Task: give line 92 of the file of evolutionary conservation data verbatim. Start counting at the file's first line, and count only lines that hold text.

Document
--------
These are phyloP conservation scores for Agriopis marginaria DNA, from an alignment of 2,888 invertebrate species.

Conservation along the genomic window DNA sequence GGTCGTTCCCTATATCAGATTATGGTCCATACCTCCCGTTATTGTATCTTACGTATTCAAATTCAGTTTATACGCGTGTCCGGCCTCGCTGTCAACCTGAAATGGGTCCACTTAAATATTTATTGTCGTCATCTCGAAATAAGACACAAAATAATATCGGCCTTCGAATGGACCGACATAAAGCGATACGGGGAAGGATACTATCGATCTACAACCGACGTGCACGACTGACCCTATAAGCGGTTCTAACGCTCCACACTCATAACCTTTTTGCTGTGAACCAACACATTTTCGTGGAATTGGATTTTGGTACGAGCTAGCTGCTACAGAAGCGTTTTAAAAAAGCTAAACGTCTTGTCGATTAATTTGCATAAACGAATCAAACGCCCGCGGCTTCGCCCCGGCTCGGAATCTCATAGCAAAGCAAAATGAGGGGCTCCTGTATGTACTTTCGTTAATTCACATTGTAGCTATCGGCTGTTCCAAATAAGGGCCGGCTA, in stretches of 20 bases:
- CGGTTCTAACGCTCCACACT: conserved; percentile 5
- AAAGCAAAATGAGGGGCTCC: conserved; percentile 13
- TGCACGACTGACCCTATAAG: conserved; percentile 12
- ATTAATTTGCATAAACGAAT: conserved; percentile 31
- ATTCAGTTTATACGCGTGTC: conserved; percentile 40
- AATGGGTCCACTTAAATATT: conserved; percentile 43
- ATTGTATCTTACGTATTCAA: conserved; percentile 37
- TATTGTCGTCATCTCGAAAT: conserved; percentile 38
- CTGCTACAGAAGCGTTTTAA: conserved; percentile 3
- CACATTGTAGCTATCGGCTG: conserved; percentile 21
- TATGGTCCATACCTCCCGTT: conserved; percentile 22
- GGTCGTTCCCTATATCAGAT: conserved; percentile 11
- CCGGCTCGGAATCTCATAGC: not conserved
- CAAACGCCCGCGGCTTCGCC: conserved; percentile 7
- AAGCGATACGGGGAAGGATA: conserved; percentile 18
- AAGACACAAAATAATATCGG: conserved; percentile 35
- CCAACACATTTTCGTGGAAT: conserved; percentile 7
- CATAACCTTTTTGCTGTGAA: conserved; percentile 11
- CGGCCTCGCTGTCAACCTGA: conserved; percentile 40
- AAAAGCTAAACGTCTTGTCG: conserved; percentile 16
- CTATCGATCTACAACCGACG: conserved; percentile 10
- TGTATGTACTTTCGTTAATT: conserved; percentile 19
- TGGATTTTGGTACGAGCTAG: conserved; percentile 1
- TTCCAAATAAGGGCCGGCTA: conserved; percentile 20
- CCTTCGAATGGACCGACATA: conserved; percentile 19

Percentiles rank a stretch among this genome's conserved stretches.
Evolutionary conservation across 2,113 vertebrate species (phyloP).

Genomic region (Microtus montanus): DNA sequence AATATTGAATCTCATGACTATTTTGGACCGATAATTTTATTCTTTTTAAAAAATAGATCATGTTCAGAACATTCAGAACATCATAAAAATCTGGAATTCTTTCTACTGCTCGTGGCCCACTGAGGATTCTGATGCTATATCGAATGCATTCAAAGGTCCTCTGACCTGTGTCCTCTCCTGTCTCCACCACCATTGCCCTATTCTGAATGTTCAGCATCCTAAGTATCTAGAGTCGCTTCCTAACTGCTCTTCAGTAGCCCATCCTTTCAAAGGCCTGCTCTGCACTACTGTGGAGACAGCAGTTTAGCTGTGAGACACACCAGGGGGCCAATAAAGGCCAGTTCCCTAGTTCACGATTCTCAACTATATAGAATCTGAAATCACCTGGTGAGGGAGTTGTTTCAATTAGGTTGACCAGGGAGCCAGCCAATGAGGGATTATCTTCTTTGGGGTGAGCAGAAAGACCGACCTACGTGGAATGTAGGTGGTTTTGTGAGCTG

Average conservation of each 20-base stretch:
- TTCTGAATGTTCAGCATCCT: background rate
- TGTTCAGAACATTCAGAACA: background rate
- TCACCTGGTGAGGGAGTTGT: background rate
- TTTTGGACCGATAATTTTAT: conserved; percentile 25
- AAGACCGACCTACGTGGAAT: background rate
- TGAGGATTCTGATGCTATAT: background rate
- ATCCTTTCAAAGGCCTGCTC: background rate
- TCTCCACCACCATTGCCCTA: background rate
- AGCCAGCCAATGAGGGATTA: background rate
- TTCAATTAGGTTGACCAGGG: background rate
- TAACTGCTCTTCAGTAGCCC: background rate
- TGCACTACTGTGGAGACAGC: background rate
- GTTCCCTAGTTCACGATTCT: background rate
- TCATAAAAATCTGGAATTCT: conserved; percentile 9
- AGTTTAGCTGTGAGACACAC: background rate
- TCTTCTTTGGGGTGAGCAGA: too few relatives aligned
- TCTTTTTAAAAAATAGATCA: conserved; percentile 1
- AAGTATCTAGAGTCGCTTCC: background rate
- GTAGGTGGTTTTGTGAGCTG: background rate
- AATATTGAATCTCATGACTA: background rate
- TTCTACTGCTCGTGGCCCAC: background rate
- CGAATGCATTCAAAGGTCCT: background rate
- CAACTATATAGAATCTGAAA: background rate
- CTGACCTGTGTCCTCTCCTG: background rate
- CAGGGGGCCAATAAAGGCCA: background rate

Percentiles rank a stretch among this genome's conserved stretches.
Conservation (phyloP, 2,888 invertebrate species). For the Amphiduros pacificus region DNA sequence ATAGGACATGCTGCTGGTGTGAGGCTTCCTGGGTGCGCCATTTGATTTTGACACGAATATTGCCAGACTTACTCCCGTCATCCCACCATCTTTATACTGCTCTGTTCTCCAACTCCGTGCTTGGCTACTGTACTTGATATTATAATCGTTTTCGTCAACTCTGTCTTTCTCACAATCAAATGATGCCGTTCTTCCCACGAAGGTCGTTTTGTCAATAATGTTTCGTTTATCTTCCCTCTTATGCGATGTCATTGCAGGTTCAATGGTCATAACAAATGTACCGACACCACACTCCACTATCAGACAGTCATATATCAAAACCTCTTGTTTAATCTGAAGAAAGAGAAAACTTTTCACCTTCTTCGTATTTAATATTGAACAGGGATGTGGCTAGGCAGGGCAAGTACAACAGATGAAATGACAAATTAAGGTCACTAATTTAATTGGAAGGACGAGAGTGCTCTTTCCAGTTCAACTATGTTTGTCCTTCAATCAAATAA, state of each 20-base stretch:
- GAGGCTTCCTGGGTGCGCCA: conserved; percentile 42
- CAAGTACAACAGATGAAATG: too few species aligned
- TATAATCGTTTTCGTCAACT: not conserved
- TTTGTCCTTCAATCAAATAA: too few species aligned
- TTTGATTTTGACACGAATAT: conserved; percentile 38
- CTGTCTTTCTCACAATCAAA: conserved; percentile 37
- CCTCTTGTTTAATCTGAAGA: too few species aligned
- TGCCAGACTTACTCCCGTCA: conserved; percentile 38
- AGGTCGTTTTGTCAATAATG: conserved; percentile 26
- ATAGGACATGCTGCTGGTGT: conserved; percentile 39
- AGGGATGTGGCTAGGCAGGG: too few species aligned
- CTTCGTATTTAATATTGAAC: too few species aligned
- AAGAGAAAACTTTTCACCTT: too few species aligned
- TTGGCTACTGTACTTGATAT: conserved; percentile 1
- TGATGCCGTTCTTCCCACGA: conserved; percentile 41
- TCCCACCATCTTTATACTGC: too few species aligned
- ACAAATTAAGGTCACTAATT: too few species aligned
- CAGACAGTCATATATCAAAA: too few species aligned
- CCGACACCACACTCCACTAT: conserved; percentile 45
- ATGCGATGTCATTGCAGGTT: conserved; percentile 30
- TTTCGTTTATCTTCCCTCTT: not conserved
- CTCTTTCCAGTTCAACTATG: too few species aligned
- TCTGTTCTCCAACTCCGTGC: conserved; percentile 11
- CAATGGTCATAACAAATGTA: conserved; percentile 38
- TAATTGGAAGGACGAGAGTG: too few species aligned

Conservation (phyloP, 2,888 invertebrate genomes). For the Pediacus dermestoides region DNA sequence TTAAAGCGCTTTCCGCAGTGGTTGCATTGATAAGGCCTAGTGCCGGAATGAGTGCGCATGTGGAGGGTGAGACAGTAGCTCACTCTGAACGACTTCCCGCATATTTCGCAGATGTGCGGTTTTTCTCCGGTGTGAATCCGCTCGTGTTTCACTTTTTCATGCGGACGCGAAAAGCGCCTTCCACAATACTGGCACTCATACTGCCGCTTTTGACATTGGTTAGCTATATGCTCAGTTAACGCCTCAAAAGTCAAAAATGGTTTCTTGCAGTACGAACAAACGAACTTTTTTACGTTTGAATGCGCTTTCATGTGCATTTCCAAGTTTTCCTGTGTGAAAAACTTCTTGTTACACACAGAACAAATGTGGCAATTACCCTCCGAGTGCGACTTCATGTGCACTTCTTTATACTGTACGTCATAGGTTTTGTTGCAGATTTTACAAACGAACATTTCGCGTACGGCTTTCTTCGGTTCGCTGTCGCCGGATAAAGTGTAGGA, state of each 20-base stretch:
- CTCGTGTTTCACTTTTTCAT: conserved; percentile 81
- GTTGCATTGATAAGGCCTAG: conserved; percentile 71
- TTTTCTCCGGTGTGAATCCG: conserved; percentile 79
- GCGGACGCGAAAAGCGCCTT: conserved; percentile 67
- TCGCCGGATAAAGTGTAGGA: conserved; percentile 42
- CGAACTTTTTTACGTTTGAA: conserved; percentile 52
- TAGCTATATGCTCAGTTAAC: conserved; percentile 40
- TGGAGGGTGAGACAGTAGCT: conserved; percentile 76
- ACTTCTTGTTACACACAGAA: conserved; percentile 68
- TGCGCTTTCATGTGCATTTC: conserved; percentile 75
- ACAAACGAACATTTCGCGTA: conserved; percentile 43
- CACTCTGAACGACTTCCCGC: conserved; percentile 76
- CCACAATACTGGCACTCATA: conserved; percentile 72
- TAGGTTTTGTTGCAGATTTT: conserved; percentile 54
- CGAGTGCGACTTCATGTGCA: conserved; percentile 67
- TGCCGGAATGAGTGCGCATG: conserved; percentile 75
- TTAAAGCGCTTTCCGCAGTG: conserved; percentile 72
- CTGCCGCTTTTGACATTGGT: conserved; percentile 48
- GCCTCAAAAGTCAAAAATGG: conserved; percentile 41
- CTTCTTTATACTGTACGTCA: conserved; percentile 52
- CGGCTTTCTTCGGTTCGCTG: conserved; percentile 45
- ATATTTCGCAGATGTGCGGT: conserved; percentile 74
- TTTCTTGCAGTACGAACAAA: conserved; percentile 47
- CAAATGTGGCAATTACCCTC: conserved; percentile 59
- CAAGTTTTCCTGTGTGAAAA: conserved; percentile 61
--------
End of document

- TGGAGGGTGAGACAGTAGCT: conserved; percentile 76